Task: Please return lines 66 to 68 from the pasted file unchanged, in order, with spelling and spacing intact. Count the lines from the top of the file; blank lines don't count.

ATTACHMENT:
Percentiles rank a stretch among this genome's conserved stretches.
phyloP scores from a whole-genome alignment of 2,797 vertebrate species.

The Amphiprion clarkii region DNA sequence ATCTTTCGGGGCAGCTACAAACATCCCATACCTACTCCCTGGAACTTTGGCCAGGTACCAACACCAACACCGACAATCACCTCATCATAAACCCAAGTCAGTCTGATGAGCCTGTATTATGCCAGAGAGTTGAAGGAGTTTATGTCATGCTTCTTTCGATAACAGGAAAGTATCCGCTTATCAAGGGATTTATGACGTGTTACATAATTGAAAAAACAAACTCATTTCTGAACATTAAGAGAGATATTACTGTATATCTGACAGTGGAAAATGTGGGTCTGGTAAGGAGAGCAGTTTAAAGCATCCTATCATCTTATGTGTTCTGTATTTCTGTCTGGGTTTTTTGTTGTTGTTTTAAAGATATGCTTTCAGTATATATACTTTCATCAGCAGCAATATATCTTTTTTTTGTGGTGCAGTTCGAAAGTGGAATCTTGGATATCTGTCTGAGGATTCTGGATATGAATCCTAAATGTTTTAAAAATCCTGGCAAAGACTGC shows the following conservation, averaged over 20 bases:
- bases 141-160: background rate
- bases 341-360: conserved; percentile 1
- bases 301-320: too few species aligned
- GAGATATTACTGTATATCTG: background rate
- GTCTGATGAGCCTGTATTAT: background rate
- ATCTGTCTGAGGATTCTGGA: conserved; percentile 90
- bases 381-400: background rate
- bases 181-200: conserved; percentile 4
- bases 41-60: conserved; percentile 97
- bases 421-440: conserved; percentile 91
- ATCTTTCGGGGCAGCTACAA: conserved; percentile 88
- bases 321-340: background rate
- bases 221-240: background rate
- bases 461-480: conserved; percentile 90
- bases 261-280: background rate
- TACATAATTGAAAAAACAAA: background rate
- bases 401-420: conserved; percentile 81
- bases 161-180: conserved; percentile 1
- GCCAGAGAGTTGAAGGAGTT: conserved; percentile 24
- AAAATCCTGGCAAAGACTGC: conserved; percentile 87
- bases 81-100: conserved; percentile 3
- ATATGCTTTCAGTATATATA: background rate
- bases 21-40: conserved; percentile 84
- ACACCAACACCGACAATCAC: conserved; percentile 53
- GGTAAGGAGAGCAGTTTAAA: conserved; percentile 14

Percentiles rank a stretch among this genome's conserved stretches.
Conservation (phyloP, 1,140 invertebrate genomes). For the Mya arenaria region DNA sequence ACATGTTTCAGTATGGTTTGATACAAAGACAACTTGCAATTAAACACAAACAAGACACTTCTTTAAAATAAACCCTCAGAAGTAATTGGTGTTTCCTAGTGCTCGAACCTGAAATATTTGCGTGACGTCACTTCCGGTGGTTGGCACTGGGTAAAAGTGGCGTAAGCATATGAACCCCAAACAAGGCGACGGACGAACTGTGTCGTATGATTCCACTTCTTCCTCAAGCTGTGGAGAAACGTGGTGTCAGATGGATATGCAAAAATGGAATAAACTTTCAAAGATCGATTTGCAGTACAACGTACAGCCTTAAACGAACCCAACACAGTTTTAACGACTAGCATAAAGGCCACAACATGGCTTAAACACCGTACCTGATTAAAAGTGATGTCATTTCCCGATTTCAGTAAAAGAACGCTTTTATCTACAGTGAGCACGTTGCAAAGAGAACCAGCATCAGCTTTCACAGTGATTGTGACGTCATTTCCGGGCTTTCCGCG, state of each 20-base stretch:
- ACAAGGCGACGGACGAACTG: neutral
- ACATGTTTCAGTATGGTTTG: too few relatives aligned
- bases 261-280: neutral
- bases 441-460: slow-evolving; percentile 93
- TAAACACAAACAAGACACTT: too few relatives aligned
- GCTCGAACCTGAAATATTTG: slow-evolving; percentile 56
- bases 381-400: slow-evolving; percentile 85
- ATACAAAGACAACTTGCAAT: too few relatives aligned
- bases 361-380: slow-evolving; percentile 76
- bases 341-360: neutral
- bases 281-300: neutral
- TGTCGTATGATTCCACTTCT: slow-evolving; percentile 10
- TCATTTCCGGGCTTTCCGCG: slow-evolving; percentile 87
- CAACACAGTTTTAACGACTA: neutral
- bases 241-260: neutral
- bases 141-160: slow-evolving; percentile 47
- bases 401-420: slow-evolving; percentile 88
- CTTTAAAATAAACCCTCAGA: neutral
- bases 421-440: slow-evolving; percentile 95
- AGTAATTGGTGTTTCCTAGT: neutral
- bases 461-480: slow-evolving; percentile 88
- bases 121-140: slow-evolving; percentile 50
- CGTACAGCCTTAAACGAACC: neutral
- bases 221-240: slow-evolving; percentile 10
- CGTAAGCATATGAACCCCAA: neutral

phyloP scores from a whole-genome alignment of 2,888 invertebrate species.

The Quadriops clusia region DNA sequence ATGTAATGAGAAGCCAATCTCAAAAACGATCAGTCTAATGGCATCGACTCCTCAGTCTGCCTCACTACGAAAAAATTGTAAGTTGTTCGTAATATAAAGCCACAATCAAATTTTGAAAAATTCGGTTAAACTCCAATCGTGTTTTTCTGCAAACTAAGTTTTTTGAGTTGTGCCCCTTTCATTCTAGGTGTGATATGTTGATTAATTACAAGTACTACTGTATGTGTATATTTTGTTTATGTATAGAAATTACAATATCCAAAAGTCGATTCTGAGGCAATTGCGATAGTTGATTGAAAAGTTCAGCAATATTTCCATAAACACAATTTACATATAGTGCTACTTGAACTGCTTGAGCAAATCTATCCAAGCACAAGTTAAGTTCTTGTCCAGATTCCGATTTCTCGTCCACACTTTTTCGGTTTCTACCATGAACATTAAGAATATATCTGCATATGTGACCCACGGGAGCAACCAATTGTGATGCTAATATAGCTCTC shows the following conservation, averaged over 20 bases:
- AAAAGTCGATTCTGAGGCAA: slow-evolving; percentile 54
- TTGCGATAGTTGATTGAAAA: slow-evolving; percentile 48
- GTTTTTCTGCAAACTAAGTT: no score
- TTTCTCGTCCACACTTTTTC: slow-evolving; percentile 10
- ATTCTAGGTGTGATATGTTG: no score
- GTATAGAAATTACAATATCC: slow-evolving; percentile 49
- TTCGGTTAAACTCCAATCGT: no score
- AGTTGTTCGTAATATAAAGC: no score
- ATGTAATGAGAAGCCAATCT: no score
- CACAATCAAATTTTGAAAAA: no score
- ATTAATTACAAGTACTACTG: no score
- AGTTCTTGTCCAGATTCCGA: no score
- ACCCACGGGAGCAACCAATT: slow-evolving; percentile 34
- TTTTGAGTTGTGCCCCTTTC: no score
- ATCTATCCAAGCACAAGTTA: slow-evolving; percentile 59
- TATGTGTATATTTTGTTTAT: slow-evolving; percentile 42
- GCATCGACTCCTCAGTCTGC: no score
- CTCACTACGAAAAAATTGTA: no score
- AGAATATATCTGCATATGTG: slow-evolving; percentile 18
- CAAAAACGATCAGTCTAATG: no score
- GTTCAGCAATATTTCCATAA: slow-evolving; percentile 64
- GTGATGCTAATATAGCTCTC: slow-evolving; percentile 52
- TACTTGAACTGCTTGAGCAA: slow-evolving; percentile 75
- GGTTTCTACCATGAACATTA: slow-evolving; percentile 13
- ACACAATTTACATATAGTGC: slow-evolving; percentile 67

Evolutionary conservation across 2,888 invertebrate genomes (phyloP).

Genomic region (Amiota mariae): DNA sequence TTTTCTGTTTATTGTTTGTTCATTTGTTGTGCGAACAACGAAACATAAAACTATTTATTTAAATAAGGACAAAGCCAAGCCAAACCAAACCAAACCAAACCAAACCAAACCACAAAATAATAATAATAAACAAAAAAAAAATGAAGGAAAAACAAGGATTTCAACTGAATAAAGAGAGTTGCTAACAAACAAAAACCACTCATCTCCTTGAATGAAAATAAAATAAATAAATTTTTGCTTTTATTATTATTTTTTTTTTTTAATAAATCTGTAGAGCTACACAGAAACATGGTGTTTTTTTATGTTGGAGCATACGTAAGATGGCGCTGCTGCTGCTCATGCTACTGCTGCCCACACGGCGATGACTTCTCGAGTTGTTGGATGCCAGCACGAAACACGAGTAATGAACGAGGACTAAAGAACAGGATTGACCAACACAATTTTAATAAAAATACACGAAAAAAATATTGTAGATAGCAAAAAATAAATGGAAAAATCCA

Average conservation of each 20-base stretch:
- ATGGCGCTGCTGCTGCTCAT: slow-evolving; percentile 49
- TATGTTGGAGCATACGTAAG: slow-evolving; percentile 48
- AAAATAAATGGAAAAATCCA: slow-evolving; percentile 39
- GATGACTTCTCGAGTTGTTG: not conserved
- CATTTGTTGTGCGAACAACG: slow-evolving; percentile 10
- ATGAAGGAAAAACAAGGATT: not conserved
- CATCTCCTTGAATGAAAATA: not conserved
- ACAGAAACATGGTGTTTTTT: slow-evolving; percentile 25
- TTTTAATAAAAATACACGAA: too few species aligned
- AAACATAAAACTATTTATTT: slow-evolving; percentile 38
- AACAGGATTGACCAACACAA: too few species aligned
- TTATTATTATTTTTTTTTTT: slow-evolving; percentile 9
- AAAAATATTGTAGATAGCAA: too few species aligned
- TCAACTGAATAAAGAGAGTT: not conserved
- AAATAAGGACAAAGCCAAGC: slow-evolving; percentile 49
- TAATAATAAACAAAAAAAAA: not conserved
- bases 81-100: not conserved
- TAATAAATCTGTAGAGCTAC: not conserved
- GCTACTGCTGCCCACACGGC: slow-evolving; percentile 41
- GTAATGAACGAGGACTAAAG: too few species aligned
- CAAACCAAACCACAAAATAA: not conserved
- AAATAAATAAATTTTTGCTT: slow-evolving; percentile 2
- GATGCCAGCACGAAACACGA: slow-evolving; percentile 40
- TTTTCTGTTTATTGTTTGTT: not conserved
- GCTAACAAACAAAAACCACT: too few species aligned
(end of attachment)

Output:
- ATGTAATGAGAAGCCAATCT: no score
- CACAATCAAATTTTGAAAAA: no score
- ATTAATTACAAGTACTACTG: no score